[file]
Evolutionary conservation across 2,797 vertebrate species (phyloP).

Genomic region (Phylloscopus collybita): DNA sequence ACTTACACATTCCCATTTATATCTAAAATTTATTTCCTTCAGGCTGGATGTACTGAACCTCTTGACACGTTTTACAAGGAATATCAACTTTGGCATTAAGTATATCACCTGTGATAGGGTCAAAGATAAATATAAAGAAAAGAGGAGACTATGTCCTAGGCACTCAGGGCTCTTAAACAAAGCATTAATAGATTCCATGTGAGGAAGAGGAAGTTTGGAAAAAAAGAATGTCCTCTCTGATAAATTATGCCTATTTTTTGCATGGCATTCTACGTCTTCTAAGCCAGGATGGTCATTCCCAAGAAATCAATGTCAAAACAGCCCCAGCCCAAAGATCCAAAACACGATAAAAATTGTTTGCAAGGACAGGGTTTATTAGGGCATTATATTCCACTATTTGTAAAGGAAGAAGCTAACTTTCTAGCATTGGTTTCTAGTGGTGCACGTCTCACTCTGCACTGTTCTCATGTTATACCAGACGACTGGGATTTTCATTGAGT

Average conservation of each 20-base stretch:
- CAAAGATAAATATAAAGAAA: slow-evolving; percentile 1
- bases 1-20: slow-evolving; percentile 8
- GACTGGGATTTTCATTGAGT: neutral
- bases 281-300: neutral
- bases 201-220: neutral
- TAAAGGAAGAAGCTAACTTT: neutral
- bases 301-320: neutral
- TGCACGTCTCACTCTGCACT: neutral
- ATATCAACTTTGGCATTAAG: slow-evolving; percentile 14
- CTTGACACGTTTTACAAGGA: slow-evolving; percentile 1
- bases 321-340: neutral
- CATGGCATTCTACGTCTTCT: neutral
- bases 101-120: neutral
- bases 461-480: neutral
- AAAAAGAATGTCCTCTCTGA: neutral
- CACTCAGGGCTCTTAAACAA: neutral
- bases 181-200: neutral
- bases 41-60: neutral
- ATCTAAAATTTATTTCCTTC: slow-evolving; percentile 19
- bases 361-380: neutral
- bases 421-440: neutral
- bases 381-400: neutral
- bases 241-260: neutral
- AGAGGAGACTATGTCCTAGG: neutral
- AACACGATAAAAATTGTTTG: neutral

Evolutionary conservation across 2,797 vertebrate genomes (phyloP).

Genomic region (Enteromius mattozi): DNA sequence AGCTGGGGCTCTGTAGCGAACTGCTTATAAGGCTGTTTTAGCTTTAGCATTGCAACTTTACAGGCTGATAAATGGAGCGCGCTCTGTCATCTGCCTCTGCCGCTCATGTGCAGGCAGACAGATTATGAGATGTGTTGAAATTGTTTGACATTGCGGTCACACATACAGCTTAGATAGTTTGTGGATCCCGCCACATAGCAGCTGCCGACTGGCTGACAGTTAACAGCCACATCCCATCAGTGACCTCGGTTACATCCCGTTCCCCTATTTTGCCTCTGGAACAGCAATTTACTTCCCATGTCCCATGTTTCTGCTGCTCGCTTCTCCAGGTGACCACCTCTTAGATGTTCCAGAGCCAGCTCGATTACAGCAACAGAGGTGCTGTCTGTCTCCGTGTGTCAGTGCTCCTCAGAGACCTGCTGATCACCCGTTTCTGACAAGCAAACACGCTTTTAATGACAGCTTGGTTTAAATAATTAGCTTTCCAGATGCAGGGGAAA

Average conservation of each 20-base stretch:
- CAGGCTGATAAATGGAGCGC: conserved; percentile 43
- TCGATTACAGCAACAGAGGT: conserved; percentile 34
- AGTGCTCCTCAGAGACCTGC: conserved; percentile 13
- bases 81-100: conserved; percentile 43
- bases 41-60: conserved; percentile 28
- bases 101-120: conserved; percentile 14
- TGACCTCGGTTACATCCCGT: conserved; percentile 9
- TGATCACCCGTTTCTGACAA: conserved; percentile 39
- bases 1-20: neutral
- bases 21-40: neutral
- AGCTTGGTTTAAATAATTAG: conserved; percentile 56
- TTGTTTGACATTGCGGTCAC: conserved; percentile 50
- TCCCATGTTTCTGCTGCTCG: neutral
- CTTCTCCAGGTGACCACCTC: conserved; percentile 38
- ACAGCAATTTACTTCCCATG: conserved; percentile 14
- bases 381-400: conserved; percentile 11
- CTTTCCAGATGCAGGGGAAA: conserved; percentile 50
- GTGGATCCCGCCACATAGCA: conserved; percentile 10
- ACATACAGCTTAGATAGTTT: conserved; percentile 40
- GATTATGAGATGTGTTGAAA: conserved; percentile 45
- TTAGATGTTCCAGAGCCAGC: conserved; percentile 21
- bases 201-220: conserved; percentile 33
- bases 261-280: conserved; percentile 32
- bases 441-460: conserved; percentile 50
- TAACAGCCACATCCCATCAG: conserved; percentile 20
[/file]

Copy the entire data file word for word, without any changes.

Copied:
Evolutionary conservation across 2,797 vertebrate species (phyloP).

Genomic region (Phylloscopus collybita): DNA sequence ACTTACACATTCCCATTTATATCTAAAATTTATTTCCTTCAGGCTGGATGTACTGAACCTCTTGACACGTTTTACAAGGAATATCAACTTTGGCATTAAGTATATCACCTGTGATAGGGTCAAAGATAAATATAAAGAAAAGAGGAGACTATGTCCTAGGCACTCAGGGCTCTTAAACAAAGCATTAATAGATTCCATGTGAGGAAGAGGAAGTTTGGAAAAAAAGAATGTCCTCTCTGATAAATTATGCCTATTTTTTGCATGGCATTCTACGTCTTCTAAGCCAGGATGGTCATTCCCAAGAAATCAATGTCAAAACAGCCCCAGCCCAAAGATCCAAAACACGATAAAAATTGTTTGCAAGGACAGGGTTTATTAGGGCATTATATTCCACTATTTGTAAAGGAAGAAGCTAACTTTCTAGCATTGGTTTCTAGTGGTGCACGTCTCACTCTGCACTGTTCTCATGTTATACCAGACGACTGGGATTTTCATTGAGT

Average conservation of each 20-base stretch:
- CAAAGATAAATATAAAGAAA: slow-evolving; percentile 1
- bases 1-20: slow-evolving; percentile 8
- GACTGGGATTTTCATTGAGT: neutral
- bases 281-300: neutral
- bases 201-220: neutral
- TAAAGGAAGAAGCTAACTTT: neutral
- bases 301-320: neutral
- TGCACGTCTCACTCTGCACT: neutral
- ATATCAACTTTGGCATTAAG: slow-evolving; percentile 14
- CTTGACACGTTTTACAAGGA: slow-evolving; percentile 1
- bases 321-340: neutral
- CATGGCATTCTACGTCTTCT: neutral
- bases 101-120: neutral
- bases 461-480: neutral
- AAAAAGAATGTCCTCTCTGA: neutral
- CACTCAGGGCTCTTAAACAA: neutral
- bases 181-200: neutral
- bases 41-60: neutral
- ATCTAAAATTTATTTCCTTC: slow-evolving; percentile 19
- bases 361-380: neutral
- bases 421-440: neutral
- bases 381-400: neutral
- bases 241-260: neutral
- AGAGGAGACTATGTCCTAGG: neutral
- AACACGATAAAAATTGTTTG: neutral

Evolutionary conservation across 2,797 vertebrate genomes (phyloP).

Genomic region (Enteromius mattozi): DNA sequence AGCTGGGGCTCTGTAGCGAACTGCTTATAAGGCTGTTTTAGCTTTAGCATTGCAACTTTACAGGCTGATAAATGGAGCGCGCTCTGTCATCTGCCTCTGCCGCTCATGTGCAGGCAGACAGATTATGAGATGTGTTGAAATTGTTTGACATTGCGGTCACACATACAGCTTAGATAGTTTGTGGATCCCGCCACATAGCAGCTGCCGACTGGCTGACAGTTAACAGCCACATCCCATCAGTGACCTCGGTTACATCCCGTTCCCCTATTTTGCCTCTGGAACAGCAATTTACTTCCCATGTCCCATGTTTCTGCTGCTCGCTTCTCCAGGTGACCACCTCTTAGATGTTCCAGAGCCAGCTCGATTACAGCAACAGAGGTGCTGTCTGTCTCCGTGTGTCAGTGCTCCTCAGAGACCTGCTGATCACCCGTTTCTGACAAGCAAACACGCTTTTAATGACAGCTTGGTTTAAATAATTAGCTTTCCAGATGCAGGGGAAA

Average conservation of each 20-base stretch:
- CAGGCTGATAAATGGAGCGC: conserved; percentile 43
- TCGATTACAGCAACAGAGGT: conserved; percentile 34
- AGTGCTCCTCAGAGACCTGC: conserved; percentile 13
- bases 81-100: conserved; percentile 43
- bases 41-60: conserved; percentile 28
- bases 101-120: conserved; percentile 14
- TGACCTCGGTTACATCCCGT: conserved; percentile 9
- TGATCACCCGTTTCTGACAA: conserved; percentile 39
- bases 1-20: neutral
- bases 21-40: neutral
- AGCTTGGTTTAAATAATTAG: conserved; percentile 56
- TTGTTTGACATTGCGGTCAC: conserved; percentile 50
- TCCCATGTTTCTGCTGCTCG: neutral
- CTTCTCCAGGTGACCACCTC: conserved; percentile 38
- ACAGCAATTTACTTCCCATG: conserved; percentile 14
- bases 381-400: conserved; percentile 11
- CTTTCCAGATGCAGGGGAAA: conserved; percentile 50
- GTGGATCCCGCCACATAGCA: conserved; percentile 10
- ACATACAGCTTAGATAGTTT: conserved; percentile 40
- GATTATGAGATGTGTTGAAA: conserved; percentile 45
- TTAGATGTTCCAGAGCCAGC: conserved; percentile 21
- bases 201-220: conserved; percentile 33
- bases 261-280: conserved; percentile 32
- bases 441-460: conserved; percentile 50
- TAACAGCCACATCCCATCAG: conserved; percentile 20